But Siefers also said PNC still suffers from the effects of low U.S. interest rates, pressure from Washington bank bureaucrats to raise capital - and investors' concern the company plans to keep buying other banks after recent expansion in the South, "regardless of management's assertions to the contrary."

Shore deal

Steven B. Tanger's North Carolina-based Tanger Factory Outlet Centers Inc. last week bought Atlantic City's Walk shopping-outlets development, constructed at a cost of $220 million in 2003-07, from Baltimore-based Cordish Cos., best known locally as the redeveloper of Comcast-Spectacor's Spectrum site.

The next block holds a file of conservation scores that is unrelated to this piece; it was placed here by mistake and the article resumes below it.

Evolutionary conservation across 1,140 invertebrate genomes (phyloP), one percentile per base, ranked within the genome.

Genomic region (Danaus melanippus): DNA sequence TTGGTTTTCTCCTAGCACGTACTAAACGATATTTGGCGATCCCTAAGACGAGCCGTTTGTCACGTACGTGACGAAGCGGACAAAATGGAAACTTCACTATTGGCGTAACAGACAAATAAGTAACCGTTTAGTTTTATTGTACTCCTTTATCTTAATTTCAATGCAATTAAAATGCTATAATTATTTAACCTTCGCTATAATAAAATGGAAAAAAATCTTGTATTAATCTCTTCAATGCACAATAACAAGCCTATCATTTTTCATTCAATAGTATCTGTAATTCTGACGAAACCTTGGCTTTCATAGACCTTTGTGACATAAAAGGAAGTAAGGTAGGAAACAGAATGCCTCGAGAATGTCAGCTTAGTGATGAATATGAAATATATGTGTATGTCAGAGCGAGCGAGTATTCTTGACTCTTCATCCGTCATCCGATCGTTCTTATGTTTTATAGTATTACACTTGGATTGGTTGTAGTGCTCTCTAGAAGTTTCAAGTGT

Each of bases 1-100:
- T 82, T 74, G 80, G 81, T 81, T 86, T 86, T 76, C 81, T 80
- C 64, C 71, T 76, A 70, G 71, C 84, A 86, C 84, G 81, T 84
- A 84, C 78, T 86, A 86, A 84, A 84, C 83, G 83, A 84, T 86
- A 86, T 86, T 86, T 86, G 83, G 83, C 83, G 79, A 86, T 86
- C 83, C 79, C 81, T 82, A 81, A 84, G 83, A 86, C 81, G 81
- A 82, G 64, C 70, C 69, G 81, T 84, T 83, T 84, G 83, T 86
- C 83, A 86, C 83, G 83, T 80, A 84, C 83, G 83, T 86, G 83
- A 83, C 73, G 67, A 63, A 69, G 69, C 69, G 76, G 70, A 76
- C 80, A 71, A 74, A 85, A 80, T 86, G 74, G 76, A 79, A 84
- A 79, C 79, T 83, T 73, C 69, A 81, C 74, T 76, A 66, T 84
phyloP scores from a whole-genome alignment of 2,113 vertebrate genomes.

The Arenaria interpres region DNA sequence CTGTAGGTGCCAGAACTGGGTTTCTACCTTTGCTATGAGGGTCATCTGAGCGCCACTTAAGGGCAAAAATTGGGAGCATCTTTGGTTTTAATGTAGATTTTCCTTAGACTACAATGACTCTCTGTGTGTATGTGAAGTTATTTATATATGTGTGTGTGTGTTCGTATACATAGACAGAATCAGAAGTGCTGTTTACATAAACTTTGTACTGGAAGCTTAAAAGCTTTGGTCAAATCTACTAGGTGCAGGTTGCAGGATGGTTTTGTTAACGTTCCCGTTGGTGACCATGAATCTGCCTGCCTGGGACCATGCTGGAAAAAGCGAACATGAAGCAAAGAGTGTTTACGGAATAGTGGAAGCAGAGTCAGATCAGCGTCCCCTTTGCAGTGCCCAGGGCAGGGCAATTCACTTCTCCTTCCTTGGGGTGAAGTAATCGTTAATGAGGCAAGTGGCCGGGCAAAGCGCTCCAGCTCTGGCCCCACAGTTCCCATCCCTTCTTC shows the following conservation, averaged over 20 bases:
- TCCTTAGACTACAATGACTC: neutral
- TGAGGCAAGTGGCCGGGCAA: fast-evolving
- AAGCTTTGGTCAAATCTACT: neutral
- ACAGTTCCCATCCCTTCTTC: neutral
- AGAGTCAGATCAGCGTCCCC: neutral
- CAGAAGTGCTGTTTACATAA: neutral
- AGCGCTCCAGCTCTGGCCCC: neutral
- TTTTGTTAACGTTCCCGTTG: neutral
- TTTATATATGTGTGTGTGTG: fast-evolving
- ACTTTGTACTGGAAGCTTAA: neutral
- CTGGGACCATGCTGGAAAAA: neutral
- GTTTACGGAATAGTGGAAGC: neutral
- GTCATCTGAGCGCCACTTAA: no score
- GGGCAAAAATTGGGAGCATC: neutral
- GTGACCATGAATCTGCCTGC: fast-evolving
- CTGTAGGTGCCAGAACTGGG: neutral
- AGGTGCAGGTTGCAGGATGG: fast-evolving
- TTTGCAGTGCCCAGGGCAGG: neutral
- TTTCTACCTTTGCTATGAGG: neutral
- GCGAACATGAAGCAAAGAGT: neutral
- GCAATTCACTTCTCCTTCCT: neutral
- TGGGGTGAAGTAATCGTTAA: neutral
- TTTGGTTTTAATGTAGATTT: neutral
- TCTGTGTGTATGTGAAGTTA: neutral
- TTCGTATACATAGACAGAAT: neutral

Tanger paid $125.8 million in cash and assumed $73.5 million in debt - not just for the Walk, which claims 99 percent occupancy of nearly 500,000 square feet opposite the Boardwalk, but also for the 200,000-square-foot, 93 percent-occupied Ocean City Factory Outlets in Maryland. Tanger already owns the nearby Rehoboth, Del., outlet retail district.

The discount-oriented Walk is a lot busier than its high-end neighbor Pier Shops, which developer Taubman Centers Inc. gave back to Bank of America last year after falling behind on loan payments.


Contact columnist Joseph N. DiStefano at 215-854-5194, JoeD@phillynews.com, or @PhillyJoeD